Legal protection for whistleblowers varies widely by topic and geographic locale and whistleblowers are often at risk for serious recriminations ranging from job loss to incarceration and death.

To address this, WikiLeaks has created a way to encrypt documents and transmissions so that the identity of those who share them remains anonymous. In many places around the world, this prevents whistleblowers from being detained, tortured, imprisoned and assassinated for exposing practices they believe to be endangering and hurting others.

Assange has stated in interviews that what he envisions is a world where corruption is minimized and corporations and governments that operate in ethical and legal ways are rewarded, while those that break laws and ethics codes are exposed and prevented from thriving.


Although Assange's work may expose some corrupt or unsavory practices, his irresponsible "dumping" of documents and "transparency trumps all" shotgun approach puts many innocent lives at risk.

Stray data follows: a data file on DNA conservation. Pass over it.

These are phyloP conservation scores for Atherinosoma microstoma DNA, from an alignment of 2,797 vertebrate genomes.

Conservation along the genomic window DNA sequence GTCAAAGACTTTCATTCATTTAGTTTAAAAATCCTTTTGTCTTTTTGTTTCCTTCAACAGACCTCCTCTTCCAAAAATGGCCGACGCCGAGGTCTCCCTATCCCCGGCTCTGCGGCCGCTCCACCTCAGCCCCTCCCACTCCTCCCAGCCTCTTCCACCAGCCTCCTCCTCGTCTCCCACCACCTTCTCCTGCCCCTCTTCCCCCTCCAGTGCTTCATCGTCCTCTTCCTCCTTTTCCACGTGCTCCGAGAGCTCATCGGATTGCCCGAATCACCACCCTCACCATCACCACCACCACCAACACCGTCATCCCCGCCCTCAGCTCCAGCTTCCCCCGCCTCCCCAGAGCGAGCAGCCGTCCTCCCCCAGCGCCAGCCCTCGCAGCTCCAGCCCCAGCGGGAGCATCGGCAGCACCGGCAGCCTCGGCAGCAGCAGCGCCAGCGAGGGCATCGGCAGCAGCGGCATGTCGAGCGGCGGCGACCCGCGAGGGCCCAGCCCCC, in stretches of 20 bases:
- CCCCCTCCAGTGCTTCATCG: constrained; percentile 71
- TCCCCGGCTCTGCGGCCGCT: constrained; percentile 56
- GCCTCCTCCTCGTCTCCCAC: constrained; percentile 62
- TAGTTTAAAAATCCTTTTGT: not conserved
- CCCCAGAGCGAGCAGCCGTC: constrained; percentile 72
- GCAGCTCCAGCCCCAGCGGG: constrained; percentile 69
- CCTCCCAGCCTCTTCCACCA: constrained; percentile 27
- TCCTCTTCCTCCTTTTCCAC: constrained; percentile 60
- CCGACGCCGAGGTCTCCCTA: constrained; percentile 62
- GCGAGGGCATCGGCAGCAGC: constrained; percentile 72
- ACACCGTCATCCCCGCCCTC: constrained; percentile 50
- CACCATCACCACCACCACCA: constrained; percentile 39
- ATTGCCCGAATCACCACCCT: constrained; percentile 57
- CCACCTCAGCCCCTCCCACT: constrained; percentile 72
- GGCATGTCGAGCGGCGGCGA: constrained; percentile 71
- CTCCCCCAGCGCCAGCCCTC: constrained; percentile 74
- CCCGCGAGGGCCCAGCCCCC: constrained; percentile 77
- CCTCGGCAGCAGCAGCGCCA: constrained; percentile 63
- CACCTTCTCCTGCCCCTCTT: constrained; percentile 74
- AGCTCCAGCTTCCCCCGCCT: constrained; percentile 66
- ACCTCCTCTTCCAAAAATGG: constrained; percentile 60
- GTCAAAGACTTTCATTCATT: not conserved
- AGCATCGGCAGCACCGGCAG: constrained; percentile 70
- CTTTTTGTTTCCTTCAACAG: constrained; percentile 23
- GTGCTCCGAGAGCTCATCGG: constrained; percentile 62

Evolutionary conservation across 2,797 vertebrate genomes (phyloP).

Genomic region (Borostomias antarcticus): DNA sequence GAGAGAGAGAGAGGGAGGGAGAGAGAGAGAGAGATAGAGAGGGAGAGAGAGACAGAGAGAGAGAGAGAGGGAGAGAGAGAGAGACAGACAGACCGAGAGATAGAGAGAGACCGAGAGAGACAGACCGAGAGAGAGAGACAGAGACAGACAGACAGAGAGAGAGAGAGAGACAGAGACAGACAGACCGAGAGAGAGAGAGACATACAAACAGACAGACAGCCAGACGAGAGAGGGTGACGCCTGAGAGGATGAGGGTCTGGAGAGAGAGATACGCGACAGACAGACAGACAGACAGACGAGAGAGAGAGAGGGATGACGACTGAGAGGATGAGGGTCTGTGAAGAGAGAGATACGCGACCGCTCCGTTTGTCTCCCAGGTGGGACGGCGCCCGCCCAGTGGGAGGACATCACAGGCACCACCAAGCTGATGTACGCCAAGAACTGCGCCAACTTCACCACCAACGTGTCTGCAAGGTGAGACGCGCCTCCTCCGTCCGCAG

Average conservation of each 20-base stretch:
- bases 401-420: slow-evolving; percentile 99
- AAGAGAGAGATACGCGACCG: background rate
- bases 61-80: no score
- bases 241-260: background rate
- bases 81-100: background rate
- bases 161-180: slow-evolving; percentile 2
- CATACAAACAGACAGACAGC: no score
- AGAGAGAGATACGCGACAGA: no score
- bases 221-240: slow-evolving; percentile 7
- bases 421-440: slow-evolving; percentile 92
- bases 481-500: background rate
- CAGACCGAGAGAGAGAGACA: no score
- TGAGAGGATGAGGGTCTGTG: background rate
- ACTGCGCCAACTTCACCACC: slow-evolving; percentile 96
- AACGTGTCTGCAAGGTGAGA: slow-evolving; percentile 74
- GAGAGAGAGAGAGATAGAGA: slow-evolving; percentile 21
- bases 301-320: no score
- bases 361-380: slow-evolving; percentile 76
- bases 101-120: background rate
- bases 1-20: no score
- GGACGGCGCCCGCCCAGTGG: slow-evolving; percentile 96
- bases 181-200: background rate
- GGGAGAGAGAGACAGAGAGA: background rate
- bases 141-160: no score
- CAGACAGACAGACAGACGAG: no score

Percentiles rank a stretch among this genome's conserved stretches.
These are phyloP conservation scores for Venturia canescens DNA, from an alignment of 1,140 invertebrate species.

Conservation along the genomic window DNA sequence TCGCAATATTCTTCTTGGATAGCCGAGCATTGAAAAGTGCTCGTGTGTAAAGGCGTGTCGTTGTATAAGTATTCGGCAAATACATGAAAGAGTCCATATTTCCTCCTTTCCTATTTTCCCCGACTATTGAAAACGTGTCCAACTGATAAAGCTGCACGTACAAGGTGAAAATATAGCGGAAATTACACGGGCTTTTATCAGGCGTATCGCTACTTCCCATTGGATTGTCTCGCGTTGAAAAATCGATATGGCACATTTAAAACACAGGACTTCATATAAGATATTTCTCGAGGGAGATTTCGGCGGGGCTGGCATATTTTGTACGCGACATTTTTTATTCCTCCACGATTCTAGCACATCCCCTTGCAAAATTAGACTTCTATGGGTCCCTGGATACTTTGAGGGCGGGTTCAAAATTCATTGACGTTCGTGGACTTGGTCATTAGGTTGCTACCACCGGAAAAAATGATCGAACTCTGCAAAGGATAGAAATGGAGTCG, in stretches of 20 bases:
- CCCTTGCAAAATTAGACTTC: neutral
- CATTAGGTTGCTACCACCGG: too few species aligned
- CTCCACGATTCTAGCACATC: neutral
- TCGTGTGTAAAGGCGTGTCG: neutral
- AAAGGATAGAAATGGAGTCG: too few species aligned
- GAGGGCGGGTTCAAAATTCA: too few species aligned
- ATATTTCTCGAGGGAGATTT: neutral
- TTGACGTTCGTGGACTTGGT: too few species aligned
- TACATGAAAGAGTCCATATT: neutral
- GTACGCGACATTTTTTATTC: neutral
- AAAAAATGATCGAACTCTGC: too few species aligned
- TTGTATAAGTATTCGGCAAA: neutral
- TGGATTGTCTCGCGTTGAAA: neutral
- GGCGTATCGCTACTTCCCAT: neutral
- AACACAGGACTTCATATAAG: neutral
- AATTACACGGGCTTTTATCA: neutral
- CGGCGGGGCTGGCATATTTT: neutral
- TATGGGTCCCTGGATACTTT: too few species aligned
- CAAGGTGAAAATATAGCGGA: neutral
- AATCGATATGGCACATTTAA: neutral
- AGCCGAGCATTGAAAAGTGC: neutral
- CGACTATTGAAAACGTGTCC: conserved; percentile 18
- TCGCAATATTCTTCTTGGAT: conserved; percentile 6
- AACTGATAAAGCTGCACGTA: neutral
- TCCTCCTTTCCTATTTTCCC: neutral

Contrary to this popular assertion, the evidence suggests that (a) WikiLeaks currently approaches the release of documents with deliberation and care; and (b) no individuals have yet been shown to have experienced harm as a result of released WikiLeaks documents, while thousands of individuals seem to have been harmed (and killed) as a result of some of the secret decisions described in released WikiLeaks documents (e.g., Kenya, 2009).

Having said that, Assange is not a traditional investigative journalist who goes after a specific story (e.g., plastic melanine in milk products sickening thousands of babies in China). Instead, WikiLeaks acts as a publishing clearinghouse for documents submitted to them voluntarily by "whistleblowers" (people who want to expose corruption, human rights abuses, and illegal activities by organizations, corporations and nations). WikiLeaks then releases large numbers of these documents (after they are verified by volunteer experts) to the public and specific media outlets (e.g., the NY Times, Guardian UK) with the idea that citizens and journalists will comb through the details, report them in ways that make sense to them and their readers, and, in some cases, piece together stories that would parallel the work done by investigative journalists.